The Observer—Official Newspaper of the Catholic Diocese of Rockford
Publication date: July 14, 2006
By Patricia Pitkus Bainbridge
Director, Respect Life Office
I have become accustomed to the common objections offered by many Catholics to the Church’s unwavering and non-negotiable stance on many issues associated with human sexuality—especially in the area of marriage and procreation.
Their opposition typically originates from little, if any, accurate information on the Church’s teaching on matrimony as well as a lack of understanding about Natural Family Planning (NFP). Once presented with the truth, many are struck by the awesome wisdom of the Church and they embrace it fully.
Others, of course, are obstinate—refusing to accept the truth and choosing, instead, to follow their own personal opinion. They seem to believe that they are wiser than the Church.
Surprisingly, there is a small group of individuals who appear to be faithful to the moral teachings of the Church with one exception: they believe NFP is morally wrong. They view it “Catholic contraception.”
In writing Evangelium Vitae, John Paul II reiterated the traditional teaching of the Church: “The work of educating in the service of life involves the training of married couples in responsible procreation . . . [which] requires couples to be obedient to the Lord's call and to act as faithful interpreters of his plan. This happens when the family is generously open to new lives, and when couples maintain an attitude of openness and service to life, even if, for serious reasons and in respect for the moral law, they choose to avoid a new birth for the time being or indefinitely. The moral law obliges them in every case to control the impulse of instinct and passion, and to respect the biological laws inscribed in their person. It is precisely this respect which makes legitimate, at the service of responsible procreation, the use of natural methods of regulating fertility."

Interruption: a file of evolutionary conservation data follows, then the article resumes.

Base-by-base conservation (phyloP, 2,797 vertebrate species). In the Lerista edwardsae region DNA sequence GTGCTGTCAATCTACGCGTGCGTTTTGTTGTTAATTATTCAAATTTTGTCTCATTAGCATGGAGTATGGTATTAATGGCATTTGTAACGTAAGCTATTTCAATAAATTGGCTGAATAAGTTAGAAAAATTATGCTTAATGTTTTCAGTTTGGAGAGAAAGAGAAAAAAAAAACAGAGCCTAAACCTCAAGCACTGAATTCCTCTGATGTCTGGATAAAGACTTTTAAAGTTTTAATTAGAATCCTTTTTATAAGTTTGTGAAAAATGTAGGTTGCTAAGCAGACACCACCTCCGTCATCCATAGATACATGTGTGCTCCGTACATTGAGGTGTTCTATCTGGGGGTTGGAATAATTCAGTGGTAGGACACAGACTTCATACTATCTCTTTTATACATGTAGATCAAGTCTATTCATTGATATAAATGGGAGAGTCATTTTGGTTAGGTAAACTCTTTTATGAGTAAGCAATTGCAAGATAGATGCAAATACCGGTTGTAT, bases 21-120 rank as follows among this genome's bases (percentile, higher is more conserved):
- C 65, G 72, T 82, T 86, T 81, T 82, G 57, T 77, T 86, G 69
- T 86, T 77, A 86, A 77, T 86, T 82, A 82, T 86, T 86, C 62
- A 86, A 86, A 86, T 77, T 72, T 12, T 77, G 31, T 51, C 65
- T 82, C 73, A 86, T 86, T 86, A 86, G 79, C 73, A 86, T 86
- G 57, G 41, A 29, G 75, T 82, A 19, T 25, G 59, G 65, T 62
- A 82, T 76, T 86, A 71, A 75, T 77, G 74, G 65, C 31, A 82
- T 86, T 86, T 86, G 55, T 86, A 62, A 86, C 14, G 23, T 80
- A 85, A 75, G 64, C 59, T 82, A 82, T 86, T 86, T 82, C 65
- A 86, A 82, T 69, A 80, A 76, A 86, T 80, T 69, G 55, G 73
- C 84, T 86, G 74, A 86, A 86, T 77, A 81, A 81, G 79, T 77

Many in the anti-NFP crowd erroneously think the Church’s moral teachings changed after Vatican II—they think the pre-conciliar Church forbade NFP. They are either unaware, or refuse to accept Church documents before Vatican II that approved of periodic continence for regulating birth.
In 1853 a ruling by the Sacred Penitentiary declared that periodic continence for the purpose of avoiding pregnancy (for right reasons) was moral.
Pius XI’s encyclical Casti Conubii (Christian Marriage) was written in 1930. In the fourth chapter, he wrote: “any use whatsoever of matrimony exercised in such a way that the act is deliberately frustrated in its natural power to generate life is an offense against the law of God and of nature, and those who indulge in such are branded with the guilt of a grave sin.”
Referencing the first two words (“any use”) some insist that Pius XI was condemning both contraception and NFP. Reading the entire sentence (and the entire chapter) makes it clear he was referring only to contraception. NFP does not frustrate the “natural power to generate life.” If the “act” (marital intercourse) does not take place (the couple abstains), it cannot be “frustrated in its natural power to generate life.”
Earlier in the chapter, Pius XI explained the moral difference between contraception and periodic abstinence when he wrote that a contraceptive act is a “sin against nature” and a “deed which is shameful and intrinsically vicious, but “virtuous continence” in matrimony is permitted by “Christian law” for [the avoidance of pregnancy].
The Catechism of the Catholic Church (#2370), being the “sure and authentic reference text” for Catholic doctrine, declares that “Periodic continence, that is, the methods of birth regulation based on self- observation and the use of infertile periods, is in conformity with the objective criteria of morality.”
The people who reject the Church’s teaching on contraception as well as those who reject her teaching on NFP are failing to think “with the mind of the Church.” We cannot, on the one hand be Protestant in our approach to moral truth nor more Catholic than the Church when we interpret clear definitions and boundaries set by the Church’s Magisterium.